Market Intelligence
Rebecca Sherratt Image
Rebecca Sherratt
Publications Editor, Diligent Market Intelligence

Shareholder activism: What’s new and next for 2024

February 15, 2024
0 min read
board members discussing shareholder activism trends

Driven by valuation gaps, governance reform, M&A and more, shareholder activism has returned to pre-pandemic levels, with nearly one thousand companies across the globe subjected to campaigns in 2023.

What should corporate leaders and governance professionals watch out for in the year ahead?

The new Diligent Market Intelligence: Shareholder Activism Annual Review 2024 report, unveiled at Diligent Market Intelligence’s February 15 Proxy Season Preview Conference, revealed highlights.

North America and Asia in the spotlight 

Worldwide, there’s been a 4% rise in companies targeted by activist campaigns and demands, according to Diligent Market Intelligence — and some regions have attracted more attention than others.

Driven by cheaper valuations and governance improvements, Asian companies marked their third year of increased activism. South Korea saw 77 public campaigns launched last year, 57.1% more than the year before, and seven times more than 2020. Singapore saw a 37.4% increase.

While Europe saw both decreased dealmaking and activism due to the war in Ukraine and economic uncertainty, the picture was quite different on the other side of the Atlantic. Canada saw a 25.5% jump in the number of companies subjected to activism, while in the United States, 550 companies were publicly subject to demands, up from 510 in 2022.

Sharpened focus on risk management and resilience

As activist activity increases, more and more shareholders are subjecting outsized executive compensation packages and mispriced mergers and acquisitions under enhanced scrutiny. In a world of deep valuation gaps, rising interest rates and empty office buildings, activists seek evidence companies have robust policies and practices established for managing risk.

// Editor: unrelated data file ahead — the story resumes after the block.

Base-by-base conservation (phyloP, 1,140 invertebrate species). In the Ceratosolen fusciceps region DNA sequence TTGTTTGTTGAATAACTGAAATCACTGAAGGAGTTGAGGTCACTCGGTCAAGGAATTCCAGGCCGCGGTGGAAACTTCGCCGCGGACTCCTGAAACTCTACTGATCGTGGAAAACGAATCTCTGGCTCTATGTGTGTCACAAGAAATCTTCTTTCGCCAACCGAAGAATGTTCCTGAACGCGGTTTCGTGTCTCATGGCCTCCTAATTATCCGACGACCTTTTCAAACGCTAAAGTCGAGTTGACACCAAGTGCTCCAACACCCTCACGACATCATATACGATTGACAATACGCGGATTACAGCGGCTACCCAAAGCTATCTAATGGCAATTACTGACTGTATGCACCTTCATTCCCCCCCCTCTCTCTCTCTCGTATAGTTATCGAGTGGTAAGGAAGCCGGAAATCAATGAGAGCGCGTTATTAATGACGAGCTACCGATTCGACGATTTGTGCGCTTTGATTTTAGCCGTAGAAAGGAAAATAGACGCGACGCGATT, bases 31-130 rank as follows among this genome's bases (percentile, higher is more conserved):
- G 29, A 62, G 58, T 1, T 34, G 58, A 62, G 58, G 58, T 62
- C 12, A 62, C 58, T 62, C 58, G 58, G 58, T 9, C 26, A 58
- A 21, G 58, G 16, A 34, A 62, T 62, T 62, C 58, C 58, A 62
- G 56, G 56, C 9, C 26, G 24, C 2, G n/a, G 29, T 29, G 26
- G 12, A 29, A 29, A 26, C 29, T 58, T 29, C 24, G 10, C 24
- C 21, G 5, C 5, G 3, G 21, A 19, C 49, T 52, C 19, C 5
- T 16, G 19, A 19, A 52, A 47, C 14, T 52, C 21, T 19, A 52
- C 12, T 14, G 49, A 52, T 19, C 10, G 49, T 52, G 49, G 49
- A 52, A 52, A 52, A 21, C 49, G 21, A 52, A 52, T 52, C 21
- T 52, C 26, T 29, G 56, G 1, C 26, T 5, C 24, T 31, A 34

In Canada, roughly one quarter of resolved activist campaigns focused on M&A. Meanwhile, in the U.S., there was a 20.8% increase in the number of companies subjected to oppose M&A demands in the past year.

But the area with the highest increase in scrutiny was remuneration, with campaigns in this area seeing a 37.3% increase. Executive pay has risen higher on the activist agenda as well. Three proposals seeking clawback policy amendments won 36.5% average support in 2023, up from five winning an average of 27.5% support in the year prior.

“It will be important for companies to demonstrate that executive pay rewards realized achievements, and is closely correlated with financial performance and returns to investors,” the report noted.

“Market conditions are playing a notable role in shaping activist demands and the companies which activists choose to target,” said Josh Black, Editor in Chief at DMI. “Now, more than ever, boards need to demonstrate that they are financially resilient and have strong governance practices in place to stay one step ahead.”

Universal proxy elevates ESG oversight

When the universal proxy card launched in 2023, many expected a surge of would-be ESG activists. What resulted instead was the first ESG campaign by a nontraditional activist.

In November, trade union coalition SOC launched its bid for three board seats at Starbucks, citing “severe human capital mismanagement.”

“The newfound freedom universal proxy offers when casting votes at proxy contests has the potential to encourage nontraditional activists to seek board composition changes to remedy ESG shortcomings,” DMI publications editor Rebecca Sherratt wrote.

This campaign took place against a backdrop of rising ESG demands — at least in some areas. While the number of environmental demands publicly made decreased 1.5% from 2022, the number of social demands continued to increase — with 2023 numbers up 6% from 2022 and a full 34.7% from 2021. Demands related to governance increased 4.5% over the past year.

Bruce Goldfarb, CEO of Okapi Partners, shared his thoughts with DMI. While 2023 “did not see the same level of support” for environmental and social demands compared to previous years, campaigns proved successful “where the risk to value was clearly understandable.”

For more insights into the most notable activism trends of 2023 and what’s in store for 2024, download the full report by Diligent Market Intelligence.


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